McCormick professor elected to National Academy of Engineering
February 12, 2017
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McCormick Prof. Yonggang Huang was elected to the National Academy of Engineering earlier this month as one of their 84 new members.
Huang is a Walter P. Murphy professor of civil and environmental engineering and mechanical engineering and also teaches in the materials science and engineering department. His research specializes in the mechanics of stretchable and flexible electronics, such as his work developing a wearable health-monitoring device, which was cited by the NAE for its “pioneering work.”
McCormick dean Julio Ottino, who has been an NAE member for 20 years, described the selection process for the NAE as intensive. It includes an anonymous nomination by an academy member, letters of support from other members and final consideration by a committee of professionals in academia, the engineering industry and the government, Ottino said.
Huang said he is not sure what effect the NAE will have on his professional career, but that he may have more opportunities to serve on panels that involve engineering and his specific brand of research.
“It is really just an honor,” Huang said.
McCormick Prof. John Rogers, who has produced over 200 scientific publications with Huang, described their professional relationship as “spectacularly productive.” The two have worked together for 11 years both at NU and previously at the University of Illinois.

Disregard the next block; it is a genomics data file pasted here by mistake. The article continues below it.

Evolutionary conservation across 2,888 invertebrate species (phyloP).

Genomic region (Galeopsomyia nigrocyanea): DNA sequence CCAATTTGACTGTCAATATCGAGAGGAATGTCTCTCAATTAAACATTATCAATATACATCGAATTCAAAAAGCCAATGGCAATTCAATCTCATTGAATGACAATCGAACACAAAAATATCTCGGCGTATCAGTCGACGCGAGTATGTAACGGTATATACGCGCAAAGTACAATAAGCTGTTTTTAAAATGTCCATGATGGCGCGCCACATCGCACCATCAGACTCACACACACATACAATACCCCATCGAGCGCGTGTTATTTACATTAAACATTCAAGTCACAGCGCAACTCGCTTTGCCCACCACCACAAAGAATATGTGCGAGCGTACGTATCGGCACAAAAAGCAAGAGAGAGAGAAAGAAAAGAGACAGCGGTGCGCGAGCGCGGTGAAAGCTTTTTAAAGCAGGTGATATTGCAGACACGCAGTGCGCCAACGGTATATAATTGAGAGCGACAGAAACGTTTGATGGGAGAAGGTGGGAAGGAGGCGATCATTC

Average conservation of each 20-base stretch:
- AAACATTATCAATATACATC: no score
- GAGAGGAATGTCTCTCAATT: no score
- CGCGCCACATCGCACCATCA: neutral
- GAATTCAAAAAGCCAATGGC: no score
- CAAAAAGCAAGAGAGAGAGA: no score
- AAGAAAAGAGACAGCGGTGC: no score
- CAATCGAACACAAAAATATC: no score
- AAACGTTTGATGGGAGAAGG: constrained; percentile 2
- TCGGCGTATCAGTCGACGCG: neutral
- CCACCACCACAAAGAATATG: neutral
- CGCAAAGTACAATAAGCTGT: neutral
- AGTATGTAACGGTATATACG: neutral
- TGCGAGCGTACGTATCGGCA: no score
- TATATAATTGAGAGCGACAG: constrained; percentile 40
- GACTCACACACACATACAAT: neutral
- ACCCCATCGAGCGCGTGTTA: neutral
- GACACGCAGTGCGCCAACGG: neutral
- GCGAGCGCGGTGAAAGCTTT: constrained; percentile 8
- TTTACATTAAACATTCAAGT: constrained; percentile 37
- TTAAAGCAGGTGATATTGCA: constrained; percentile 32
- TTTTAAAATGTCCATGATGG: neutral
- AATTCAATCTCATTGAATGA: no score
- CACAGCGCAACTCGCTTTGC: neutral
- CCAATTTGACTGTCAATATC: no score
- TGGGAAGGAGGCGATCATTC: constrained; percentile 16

“He is probably the most talented theoretician I’ve ever met,” Rogers said. “He’s an excellent collaborator and … a spectacular teacher as well.”
Although he was elected to the NAE for his research efforts, Huang said he also enjoys his role as a professor and views his teaching as equally important to research.
In September, Huang received the Cole-Higgins Award, which is given annually to McCormick professors who demonstrate excellence in teaching and advising.
Anna Deng, a McCormick freshman currently taking Huang’s engineering analysis class, said the professor has made the science much easier for his students to understand.
Ottino praised Huang’s ability to be successful in various aspects of his scientific career.
“What makes him really special is that he’s obviously a great researcher, and that is how he was elected to the National Academy, but he’s also a great teacher,” Ottino said. “He’s living proof that you can be both.”